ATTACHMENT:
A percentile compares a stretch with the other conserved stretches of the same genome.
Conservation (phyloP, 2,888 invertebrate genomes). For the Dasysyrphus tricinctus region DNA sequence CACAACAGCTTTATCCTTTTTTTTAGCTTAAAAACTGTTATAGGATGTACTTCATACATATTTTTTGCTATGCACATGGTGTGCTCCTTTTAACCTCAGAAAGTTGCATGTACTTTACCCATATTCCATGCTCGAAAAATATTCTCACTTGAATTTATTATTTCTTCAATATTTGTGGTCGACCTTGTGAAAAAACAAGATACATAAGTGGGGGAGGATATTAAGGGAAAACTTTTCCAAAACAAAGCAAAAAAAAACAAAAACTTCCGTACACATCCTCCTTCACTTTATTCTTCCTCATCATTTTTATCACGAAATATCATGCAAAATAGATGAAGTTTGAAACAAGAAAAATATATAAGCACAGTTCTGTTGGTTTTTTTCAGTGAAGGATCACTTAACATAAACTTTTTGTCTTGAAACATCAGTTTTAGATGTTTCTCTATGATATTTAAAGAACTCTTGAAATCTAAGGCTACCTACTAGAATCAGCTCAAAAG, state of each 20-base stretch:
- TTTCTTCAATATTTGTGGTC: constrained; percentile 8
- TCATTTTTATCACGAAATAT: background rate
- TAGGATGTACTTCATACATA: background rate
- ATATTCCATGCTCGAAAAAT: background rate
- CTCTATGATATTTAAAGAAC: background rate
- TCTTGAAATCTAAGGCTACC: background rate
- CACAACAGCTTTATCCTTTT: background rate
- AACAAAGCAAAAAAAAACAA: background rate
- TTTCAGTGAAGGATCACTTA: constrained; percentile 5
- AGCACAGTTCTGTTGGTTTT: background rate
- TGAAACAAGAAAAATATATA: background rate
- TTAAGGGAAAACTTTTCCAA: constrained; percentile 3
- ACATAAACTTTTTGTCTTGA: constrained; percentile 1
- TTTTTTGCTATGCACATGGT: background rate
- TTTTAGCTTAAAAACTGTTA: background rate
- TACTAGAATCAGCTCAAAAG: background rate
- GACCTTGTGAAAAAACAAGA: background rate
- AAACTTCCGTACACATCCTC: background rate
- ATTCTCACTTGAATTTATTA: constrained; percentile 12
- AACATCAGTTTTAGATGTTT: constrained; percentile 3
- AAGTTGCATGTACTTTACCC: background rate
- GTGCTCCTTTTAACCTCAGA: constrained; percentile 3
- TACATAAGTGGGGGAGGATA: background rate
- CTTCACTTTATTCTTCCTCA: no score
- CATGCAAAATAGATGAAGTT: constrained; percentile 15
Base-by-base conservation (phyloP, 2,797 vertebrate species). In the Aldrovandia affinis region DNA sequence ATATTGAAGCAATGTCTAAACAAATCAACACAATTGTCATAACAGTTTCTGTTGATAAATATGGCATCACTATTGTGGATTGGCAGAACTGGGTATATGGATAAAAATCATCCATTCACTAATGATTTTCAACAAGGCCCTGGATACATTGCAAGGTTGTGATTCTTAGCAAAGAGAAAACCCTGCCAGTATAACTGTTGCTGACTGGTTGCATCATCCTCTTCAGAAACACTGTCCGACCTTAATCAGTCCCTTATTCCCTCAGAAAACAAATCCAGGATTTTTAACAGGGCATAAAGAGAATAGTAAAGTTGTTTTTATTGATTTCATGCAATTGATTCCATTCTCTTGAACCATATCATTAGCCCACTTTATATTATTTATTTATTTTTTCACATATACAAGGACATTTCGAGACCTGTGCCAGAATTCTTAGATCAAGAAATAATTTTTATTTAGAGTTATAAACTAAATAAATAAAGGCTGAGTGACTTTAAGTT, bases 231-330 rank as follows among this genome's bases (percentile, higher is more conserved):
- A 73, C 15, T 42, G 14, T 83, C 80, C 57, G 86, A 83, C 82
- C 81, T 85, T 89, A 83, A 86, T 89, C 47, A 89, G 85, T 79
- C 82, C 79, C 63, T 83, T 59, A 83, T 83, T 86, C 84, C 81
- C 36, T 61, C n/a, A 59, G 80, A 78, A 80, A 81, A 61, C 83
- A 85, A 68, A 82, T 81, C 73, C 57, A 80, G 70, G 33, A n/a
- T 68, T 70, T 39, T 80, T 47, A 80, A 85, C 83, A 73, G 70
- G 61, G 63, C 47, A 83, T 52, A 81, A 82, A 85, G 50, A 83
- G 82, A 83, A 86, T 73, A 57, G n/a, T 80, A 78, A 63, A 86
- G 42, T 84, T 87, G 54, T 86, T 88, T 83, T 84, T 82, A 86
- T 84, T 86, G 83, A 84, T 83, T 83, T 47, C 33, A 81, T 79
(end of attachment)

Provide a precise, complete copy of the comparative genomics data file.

A percentile compares a stretch with the other conserved stretches of the same genome.
Conservation (phyloP, 2,888 invertebrate genomes). For the Dasysyrphus tricinctus region DNA sequence CACAACAGCTTTATCCTTTTTTTTAGCTTAAAAACTGTTATAGGATGTACTTCATACATATTTTTTGCTATGCACATGGTGTGCTCCTTTTAACCTCAGAAAGTTGCATGTACTTTACCCATATTCCATGCTCGAAAAATATTCTCACTTGAATTTATTATTTCTTCAATATTTGTGGTCGACCTTGTGAAAAAACAAGATACATAAGTGGGGGAGGATATTAAGGGAAAACTTTTCCAAAACAAAGCAAAAAAAAACAAAAACTTCCGTACACATCCTCCTTCACTTTATTCTTCCTCATCATTTTTATCACGAAATATCATGCAAAATAGATGAAGTTTGAAACAAGAAAAATATATAAGCACAGTTCTGTTGGTTTTTTTCAGTGAAGGATCACTTAACATAAACTTTTTGTCTTGAAACATCAGTTTTAGATGTTTCTCTATGATATTTAAAGAACTCTTGAAATCTAAGGCTACCTACTAGAATCAGCTCAAAAG, state of each 20-base stretch:
- TTTCTTCAATATTTGTGGTC: constrained; percentile 8
- TCATTTTTATCACGAAATAT: background rate
- TAGGATGTACTTCATACATA: background rate
- ATATTCCATGCTCGAAAAAT: background rate
- CTCTATGATATTTAAAGAAC: background rate
- TCTTGAAATCTAAGGCTACC: background rate
- CACAACAGCTTTATCCTTTT: background rate
- AACAAAGCAAAAAAAAACAA: background rate
- TTTCAGTGAAGGATCACTTA: constrained; percentile 5
- AGCACAGTTCTGTTGGTTTT: background rate
- TGAAACAAGAAAAATATATA: background rate
- TTAAGGGAAAACTTTTCCAA: constrained; percentile 3
- ACATAAACTTTTTGTCTTGA: constrained; percentile 1
- TTTTTTGCTATGCACATGGT: background rate
- TTTTAGCTTAAAAACTGTTA: background rate
- TACTAGAATCAGCTCAAAAG: background rate
- GACCTTGTGAAAAAACAAGA: background rate
- AAACTTCCGTACACATCCTC: background rate
- ATTCTCACTTGAATTTATTA: constrained; percentile 12
- AACATCAGTTTTAGATGTTT: constrained; percentile 3
- AAGTTGCATGTACTTTACCC: background rate
- GTGCTCCTTTTAACCTCAGA: constrained; percentile 3
- TACATAAGTGGGGGAGGATA: background rate
- CTTCACTTTATTCTTCCTCA: no score
- CATGCAAAATAGATGAAGTT: constrained; percentile 15
Base-by-base conservation (phyloP, 2,797 vertebrate species). In the Aldrovandia affinis region DNA sequence ATATTGAAGCAATGTCTAAACAAATCAACACAATTGTCATAACAGTTTCTGTTGATAAATATGGCATCACTATTGTGGATTGGCAGAACTGGGTATATGGATAAAAATCATCCATTCACTAATGATTTTCAACAAGGCCCTGGATACATTGCAAGGTTGTGATTCTTAGCAAAGAGAAAACCCTGCCAGTATAACTGTTGCTGACTGGTTGCATCATCCTCTTCAGAAACACTGTCCGACCTTAATCAGTCCCTTATTCCCTCAGAAAACAAATCCAGGATTTTTAACAGGGCATAAAGAGAATAGTAAAGTTGTTTTTATTGATTTCATGCAATTGATTCCATTCTCTTGAACCATATCATTAGCCCACTTTATATTATTTATTTATTTTTTCACATATACAAGGACATTTCGAGACCTGTGCCAGAATTCTTAGATCAAGAAATAATTTTTATTTAGAGTTATAAACTAAATAAATAAAGGCTGAGTGACTTTAAGTT, bases 231-330 rank as follows among this genome's bases (percentile, higher is more conserved):
- A 73, C 15, T 42, G 14, T 83, C 80, C 57, G 86, A 83, C 82
- C 81, T 85, T 89, A 83, A 86, T 89, C 47, A 89, G 85, T 79
- C 82, C 79, C 63, T 83, T 59, A 83, T 83, T 86, C 84, C 81
- C 36, T 61, C n/a, A 59, G 80, A 78, A 80, A 81, A 61, C 83
- A 85, A 68, A 82, T 81, C 73, C 57, A 80, G 70, G 33, A n/a
- T 68, T 70, T 39, T 80, T 47, A 80, A 85, C 83, A 73, G 70
- G 61, G 63, C 47, A 83, T 52, A 81, A 82, A 85, G 50, A 83
- G 82, A 83, A 86, T 73, A 57, G n/a, T 80, A 78, A 63, A 86
- G 42, T 84, T 87, G 54, T 86, T 88, T 83, T 84, T 82, A 86
- T 84, T 86, G 83, A 84, T 83, T 83, T 47, C 33, A 81, T 79